AB InBev, the largest beer company in the world, has witnessed its toughest period during the pandemic. In an interaction with BusinessLine, the company’s President – India & South East Asia, Kartikeya Sharma, shares insights into the post-pandemic strategy of AB InBev in India.


Globally, AB InBev has seen both revenues and profits for the July-September quarter at a lower level than it was during the same period last year. Do these results reflect the performance in India as well?

In India, both volume and value are not yet at pre-pandemic levels. This quarter has been one of the better quarters if one takes into account the last six since the pandemic started. If we take three quarters of last year and three quarters of this year, this has been the closest to the 2019 levels but still negative in high single digits.

The on-trade share in Maharashtra was absent because it was shut and the high duty cess imposed by the government in Telangana, impacted beer sales significantly which we believe resulted in consumers shifting to spirits.

We expect Q4 to be even better than Q3 because Maharashtra is set to lift all restrictions. Going into 2022, Q1 and Q2 should definitely come back to 2019 levels and maybe even better.

We usually have a 5 to 7 per cent outlay on capex as a percentage of the topline and we intend to get back to that level in 2022.

The real litmus test will be the H1 of 2022 and if the third wave does not hit us, then by H2, we should be back to pre-pandemic levels on all fronts.

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If one looks at some of the leading spirits companies in India, one can see that a foreign brand has actually performed better than some of the domestic brands. It may be wrong to compare spirits with beer, but does this indicate a trend in the market?

Well, Corona and Hoegaarden have witnessed triple-digit growth for us even though the base is small. We were a bit concerned as we had investments in these two brands and then the pandemic hit us.

We did not expect home consumption to grow so well. I must also point out to you that the Budweiser Magnum brand which is the most expensive among similar brands has witnessed a 50 per cent growth and this is not from a small base.

It goes to show that there has been an acceleration in premiumisation and an increase in-home consumption.

The same brand bought at hotels and clubs would have cost more so I am curious to see when the on-trade sales pick up, will a similar trend continue.

AB InBev is entering the energy drink category for the first time. With a high content of caffeine in energy drinks, will you also be targeting coffee drinkers as well especially in hot weather conditions?

AB InBev decided to introduce its first energy drink, Budweiser Beats in the Indian market which goes to show the kind of confidence it has for this market.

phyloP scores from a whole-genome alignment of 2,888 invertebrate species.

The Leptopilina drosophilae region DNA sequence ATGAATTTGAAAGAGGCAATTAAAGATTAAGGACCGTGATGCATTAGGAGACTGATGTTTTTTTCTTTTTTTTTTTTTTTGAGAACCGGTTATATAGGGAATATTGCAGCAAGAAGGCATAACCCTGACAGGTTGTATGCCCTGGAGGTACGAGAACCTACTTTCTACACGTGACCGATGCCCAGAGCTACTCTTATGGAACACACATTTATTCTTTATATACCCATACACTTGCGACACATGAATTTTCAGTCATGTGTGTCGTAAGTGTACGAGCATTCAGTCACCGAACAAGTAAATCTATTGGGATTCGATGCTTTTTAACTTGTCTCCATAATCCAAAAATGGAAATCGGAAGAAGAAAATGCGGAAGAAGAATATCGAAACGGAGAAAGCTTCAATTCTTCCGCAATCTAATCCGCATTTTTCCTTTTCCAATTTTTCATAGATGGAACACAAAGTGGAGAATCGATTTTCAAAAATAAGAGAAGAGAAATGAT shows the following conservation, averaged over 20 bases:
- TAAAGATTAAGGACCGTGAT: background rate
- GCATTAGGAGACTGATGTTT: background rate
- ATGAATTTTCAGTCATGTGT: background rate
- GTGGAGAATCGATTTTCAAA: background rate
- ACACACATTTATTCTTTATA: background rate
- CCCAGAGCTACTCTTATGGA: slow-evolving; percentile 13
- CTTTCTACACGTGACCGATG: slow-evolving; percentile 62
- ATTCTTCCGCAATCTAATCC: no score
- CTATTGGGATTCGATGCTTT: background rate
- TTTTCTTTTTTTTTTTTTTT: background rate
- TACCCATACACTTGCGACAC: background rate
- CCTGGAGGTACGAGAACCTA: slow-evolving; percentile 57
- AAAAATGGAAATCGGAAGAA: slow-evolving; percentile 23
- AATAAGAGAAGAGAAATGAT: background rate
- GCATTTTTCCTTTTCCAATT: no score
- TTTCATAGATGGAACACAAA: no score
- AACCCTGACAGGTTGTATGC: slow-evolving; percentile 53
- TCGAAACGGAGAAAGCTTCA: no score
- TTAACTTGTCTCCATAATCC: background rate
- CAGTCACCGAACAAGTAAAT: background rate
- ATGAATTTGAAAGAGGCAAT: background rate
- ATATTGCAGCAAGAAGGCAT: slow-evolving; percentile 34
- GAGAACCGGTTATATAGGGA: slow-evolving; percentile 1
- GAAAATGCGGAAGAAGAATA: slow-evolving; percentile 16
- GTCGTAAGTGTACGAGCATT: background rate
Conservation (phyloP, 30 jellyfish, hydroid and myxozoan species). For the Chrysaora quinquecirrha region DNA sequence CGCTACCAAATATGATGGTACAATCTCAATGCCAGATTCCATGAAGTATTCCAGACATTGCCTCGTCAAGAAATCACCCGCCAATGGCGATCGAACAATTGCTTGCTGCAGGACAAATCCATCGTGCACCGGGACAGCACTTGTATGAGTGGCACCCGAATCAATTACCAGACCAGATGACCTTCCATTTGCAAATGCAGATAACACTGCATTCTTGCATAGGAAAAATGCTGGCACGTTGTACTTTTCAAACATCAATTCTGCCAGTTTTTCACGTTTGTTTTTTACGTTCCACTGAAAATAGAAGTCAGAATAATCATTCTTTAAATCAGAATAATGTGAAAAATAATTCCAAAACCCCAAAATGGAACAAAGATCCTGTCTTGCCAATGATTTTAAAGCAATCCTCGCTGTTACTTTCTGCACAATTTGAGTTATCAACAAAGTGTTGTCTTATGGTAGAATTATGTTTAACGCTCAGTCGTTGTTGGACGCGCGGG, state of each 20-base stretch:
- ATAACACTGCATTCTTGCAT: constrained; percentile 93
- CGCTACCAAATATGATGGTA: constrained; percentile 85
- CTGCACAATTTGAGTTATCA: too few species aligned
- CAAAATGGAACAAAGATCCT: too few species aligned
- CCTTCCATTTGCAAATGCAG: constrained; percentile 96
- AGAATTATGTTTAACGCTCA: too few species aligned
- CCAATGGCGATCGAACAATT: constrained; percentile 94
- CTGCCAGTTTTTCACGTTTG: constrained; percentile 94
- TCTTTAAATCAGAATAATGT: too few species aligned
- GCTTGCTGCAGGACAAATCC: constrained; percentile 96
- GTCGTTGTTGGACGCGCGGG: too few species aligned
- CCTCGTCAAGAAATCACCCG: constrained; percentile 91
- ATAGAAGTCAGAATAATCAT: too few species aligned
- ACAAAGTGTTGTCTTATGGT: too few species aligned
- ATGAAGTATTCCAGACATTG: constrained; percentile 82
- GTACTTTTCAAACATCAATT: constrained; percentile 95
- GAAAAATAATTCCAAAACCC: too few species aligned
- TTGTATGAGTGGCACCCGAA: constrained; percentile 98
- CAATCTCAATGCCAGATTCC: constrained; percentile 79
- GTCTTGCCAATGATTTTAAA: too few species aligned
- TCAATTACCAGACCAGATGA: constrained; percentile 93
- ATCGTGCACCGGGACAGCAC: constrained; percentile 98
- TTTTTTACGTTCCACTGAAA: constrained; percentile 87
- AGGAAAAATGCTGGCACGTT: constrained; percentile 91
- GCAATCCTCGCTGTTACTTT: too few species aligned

The category has been growing at around 20 per cent during the last five years. Nevertheless, it is a significantly under-penetrated market and we expect to have around 10 per cent market share in the next few years.

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Red Bull, the leading brand, has around 85 per cent market share in the country today. There is a functional reason for drinking coffee because it refreshes and makes one more alert. We want to do something similar with our brand and are looking at replacing many cups of coffee with few cans of Budweiser Beats. We plan to disrupt the market as our non-alcoholic drinks have a 55 per cent market share largely because of the increase in e-commerce transactions.

Has there been any changes in the company’s strategy given that what was relevant during the pre-pandemic era is no longer so in the post-pandemic phase?

That of course is true. Premiumisation will continue to be our core strategy and we expect it to accelerate further. However, one big takeaway from the pandemic is the renewed emphasis on health and wellness which will be the fulcrum that will drive all our efforts. The consumer of the pre-pandemic is not the same as the one post-pandemic. Therefore, we can’t be simplistic and say less sugar is better. It will be about moderation, balance and what we are consuming. So, our energy drink, for example, is made of natural ingredients. We will continue to innovate keeping in mind the changed preferences of the consumers.

What are the learnings from the Competition Commission of India’s verdict on cartelisation?

The verdict validates the right way we have conducted our business and have operated at the highest level of integrity. As far as the industry itself is concerned, we need to be the beacon for ushering in compliance for other categories. We conduct our business in a tough market where each state is like a country.

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Every single alcohol company should be thinking of re-evaluating its internal practices, conducting rigorous compliance training programmes, engaging with the government and setting very high standards of compliance.

The above news was originally posted on www.thehindubusinessline.com